Review | Personnel | Songlist/sound samples
For further info:
About Chicago Klezmer Ensemble
Band website: www.muziker.org/cke
CD rerelease of this album: Early Years, 1987 - 1989
The band also appears on the compilation
For bookings, CDs and other information:
Chicago Klezmer Ensemble
Available for $10+$3/s&h (US); $6/s&h (Europe), from:
From the opening chords of "Sha, sha, di shviger kumt," this is a straight-ahead, incredibly warm and deep traditional klezmer album such as you rarely hear. This is the sort of music that would have sounded familiar and good to Tarras or to Brandwein, and yet, feels perfect and right to modern ears.
I enjoyed the album much when I first got it, and recently, I have been rediscovering it. Then a friend and I got to talking at a recent Klezmatics gig (although the Klezmatics and the Chicago Klezmer Ensemble are both wonderful, they have little other than the genre and excellence in common) and he brought up this recording as one of his all-time favorites. Who would disagree? And, although Kurt Bjorling now also tours with Brave Old World, and Eva Monzingo managed to spend last summer blowing people away as part of Budapest's Di Naye Kaplye as a lark, this is still a band that I'd want to play at my wedding, and certainly a band that I'd travel a long distance to see.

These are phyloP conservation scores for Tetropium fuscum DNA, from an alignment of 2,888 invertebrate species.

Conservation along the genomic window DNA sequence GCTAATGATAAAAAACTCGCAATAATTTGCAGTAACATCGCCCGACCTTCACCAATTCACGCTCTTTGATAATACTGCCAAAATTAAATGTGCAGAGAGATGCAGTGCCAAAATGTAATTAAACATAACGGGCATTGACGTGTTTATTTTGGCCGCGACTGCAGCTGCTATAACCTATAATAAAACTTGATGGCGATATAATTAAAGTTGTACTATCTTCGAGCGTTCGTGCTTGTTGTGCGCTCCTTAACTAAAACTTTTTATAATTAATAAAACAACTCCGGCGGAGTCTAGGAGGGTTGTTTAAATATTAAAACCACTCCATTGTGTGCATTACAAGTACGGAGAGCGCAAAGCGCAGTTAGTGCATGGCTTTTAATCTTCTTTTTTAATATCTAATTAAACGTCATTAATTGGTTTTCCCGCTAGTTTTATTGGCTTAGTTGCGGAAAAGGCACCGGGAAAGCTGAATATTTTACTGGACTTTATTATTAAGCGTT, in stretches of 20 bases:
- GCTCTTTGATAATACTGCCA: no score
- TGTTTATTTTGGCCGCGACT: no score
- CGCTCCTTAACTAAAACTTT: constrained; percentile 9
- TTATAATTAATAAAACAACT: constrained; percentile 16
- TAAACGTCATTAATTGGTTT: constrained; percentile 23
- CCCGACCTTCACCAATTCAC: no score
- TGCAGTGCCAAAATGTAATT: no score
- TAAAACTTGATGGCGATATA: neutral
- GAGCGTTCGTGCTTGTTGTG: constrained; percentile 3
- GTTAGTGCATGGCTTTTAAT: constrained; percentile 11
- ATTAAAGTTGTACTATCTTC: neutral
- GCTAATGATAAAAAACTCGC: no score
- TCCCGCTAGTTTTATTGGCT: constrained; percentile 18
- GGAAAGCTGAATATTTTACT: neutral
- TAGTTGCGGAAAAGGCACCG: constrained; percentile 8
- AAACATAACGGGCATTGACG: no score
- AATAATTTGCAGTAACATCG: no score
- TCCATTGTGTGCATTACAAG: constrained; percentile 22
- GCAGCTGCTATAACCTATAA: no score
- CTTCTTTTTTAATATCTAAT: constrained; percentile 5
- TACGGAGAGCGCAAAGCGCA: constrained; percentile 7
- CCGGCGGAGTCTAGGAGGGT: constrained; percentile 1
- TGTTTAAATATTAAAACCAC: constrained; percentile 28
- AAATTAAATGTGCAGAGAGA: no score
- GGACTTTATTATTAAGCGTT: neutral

How can I describe this better. By the time I discovered the band back in 1991, only cassettes were available, and it is always hard for me to be sure of song titles on cassettes, especially, as is the case here, the band flows from one song to another in the types of medleys that actually get played in simkhas. But regardless of what I am doing, I find myself suddenly becoming aware of the music, and my heart suddenly gladder, periodically. Is it in the "Freylekhs" part of "Yiddish Hora and Freylekhs"? Am I blown away by the "Terkisher" or is the band already on the "Romanian Hora"? I'm not sure any more. The entire cassette has become a joyous, uplifting, dance-compelling weave as its own, inviolate creation.
I do wish that someone had remembered to note song credits and song times on the cassette cover. The Chicago Klezmer Ensemble is clearly still in business: a recent (1996) recording was part of the compilation, Klezmer Music: A Marriage of Heaven and Earth, whence comes this Real Audio sound clip of the band playing "Mazl Tov".
Reviewed by Ari Davidow, 5/25/97
Personnel this recording:
Alan Goldsher: string bass (#4)
Pat Fleming: tenor mandolin (#6, #9)